A Chinese industrialist has sealed the landmark purchase of Chateau Bellefont-Belcier, a leading estate in France's prestigious Saint Emilion wine-making area, sources involved in the sale said yesterday.
The property is the first of its rank - Grand Cru Classe (classified growth) - to be acquired in what has been a wave of Chinese investment in the Bordeaux region.
The new owner is a 45-year-old industrialist with assets in the iron sector who has already diversified into the wine importing business. He met the chateau's employees on November 23 and has since returned to China.
Chinese investors have acquired around 30 lower-ranked properties in Bordeaux, the larger region that includes Saint Emilion, in the last two years, and this year has seen China become the region's biggest export market in terms of volume.
So far, Chinese investment has not been controversial in a region with a long tradition of foreign ownership of wine estates.
In contrast, the acquisition by a Chinese buyer of Chateau Gevrey-Chambertin in Burgundy earlier this year triggered a major row, with local wine makers and far-right politicians claiming the country's heritage was being sold.
"This is a first (for Bordeaux), we'll see how people react," said Herve Olivier, regional director of SAFER, the government agency that oversees rural land development.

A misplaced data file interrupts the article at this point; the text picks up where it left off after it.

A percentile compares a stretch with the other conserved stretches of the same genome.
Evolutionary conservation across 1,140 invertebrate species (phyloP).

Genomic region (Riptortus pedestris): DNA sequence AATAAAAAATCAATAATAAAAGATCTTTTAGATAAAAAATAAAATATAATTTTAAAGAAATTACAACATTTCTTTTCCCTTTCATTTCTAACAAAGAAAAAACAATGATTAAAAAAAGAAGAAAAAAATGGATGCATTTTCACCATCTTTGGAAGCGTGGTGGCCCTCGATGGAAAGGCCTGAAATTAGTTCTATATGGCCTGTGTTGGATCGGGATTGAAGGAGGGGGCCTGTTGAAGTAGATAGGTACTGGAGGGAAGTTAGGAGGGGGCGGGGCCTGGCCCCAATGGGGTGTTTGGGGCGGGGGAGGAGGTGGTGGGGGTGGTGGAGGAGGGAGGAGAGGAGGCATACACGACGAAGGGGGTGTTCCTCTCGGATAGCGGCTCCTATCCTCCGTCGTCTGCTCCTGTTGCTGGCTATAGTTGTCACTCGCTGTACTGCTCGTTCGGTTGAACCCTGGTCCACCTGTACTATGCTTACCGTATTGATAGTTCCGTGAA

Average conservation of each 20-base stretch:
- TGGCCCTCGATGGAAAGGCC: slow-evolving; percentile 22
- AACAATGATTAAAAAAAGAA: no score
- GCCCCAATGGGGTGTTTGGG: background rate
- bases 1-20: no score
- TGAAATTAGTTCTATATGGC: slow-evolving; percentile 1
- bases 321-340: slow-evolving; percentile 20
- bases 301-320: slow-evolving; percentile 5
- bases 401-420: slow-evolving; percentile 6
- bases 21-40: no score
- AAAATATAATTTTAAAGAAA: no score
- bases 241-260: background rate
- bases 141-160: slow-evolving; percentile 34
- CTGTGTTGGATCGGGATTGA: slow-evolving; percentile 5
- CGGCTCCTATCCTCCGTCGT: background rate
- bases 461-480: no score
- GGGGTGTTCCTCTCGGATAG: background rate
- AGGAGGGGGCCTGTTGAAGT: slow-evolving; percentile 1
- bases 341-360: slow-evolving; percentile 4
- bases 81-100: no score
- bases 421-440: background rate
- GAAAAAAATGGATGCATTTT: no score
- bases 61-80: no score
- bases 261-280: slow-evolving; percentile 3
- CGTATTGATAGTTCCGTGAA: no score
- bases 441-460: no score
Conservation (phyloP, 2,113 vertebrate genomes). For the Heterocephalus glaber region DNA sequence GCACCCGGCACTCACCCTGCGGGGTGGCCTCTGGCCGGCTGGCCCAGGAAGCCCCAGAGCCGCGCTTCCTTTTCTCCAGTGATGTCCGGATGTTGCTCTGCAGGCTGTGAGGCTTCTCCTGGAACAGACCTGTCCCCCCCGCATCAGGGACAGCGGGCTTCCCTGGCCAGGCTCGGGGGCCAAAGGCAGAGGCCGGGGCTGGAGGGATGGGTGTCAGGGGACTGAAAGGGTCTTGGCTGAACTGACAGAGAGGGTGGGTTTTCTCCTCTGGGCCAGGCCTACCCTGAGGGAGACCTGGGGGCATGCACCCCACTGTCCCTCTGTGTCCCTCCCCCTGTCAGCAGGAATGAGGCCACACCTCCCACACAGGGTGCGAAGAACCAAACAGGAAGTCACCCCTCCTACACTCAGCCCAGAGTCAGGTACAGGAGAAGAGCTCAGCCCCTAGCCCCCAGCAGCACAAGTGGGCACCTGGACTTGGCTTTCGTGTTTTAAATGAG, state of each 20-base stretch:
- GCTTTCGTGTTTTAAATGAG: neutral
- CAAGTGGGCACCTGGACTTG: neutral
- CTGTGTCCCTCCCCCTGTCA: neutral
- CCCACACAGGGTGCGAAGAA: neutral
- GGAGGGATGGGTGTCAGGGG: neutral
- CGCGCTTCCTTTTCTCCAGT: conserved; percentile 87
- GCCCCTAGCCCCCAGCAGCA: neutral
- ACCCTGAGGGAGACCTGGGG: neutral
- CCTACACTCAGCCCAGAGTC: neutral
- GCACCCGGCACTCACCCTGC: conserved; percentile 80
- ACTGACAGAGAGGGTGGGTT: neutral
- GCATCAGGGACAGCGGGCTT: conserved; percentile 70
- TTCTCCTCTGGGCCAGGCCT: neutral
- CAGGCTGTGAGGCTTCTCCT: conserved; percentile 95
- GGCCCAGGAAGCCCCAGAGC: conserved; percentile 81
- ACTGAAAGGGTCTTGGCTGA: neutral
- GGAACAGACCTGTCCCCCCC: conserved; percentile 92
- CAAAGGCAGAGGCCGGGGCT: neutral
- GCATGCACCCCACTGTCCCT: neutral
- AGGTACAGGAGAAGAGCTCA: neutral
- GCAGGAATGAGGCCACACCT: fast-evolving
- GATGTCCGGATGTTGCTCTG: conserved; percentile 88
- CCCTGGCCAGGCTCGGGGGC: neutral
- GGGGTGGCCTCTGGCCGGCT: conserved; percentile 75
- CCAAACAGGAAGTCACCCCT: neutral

Georges Haushalter, the president of the Bordeax Wine Council, does not expect a backlash. "We have the Japanese at Chateau Beychevelle and Chateau Lagrange, and no one reacts against them," he said. "They have done a very good job."
Bellefont-Belcier, which had been on the market for a number of years, has 13 hectares of vines and total land of 20 hectares. A source close to the deal said the final price was between 1.5 million and 2 million euros (US$1.9 million and US$2.6 million) per hectare of vines.
The sale had been in negotiation for a number of months, but the price was not finalized until after the announcement in September of a once-in-a-decade re-classification of Saint Emilion wines, which confirmed the estate's Grand Cru status.
"The classification played an enormous role," said a spokesman for Franck Lagorce Conseil, the agency which negotiated the deal. Without the classification, "the price would not have been the same."
Olivier said another 10 chateaux could be sold to Chinese buyers by the end of this year.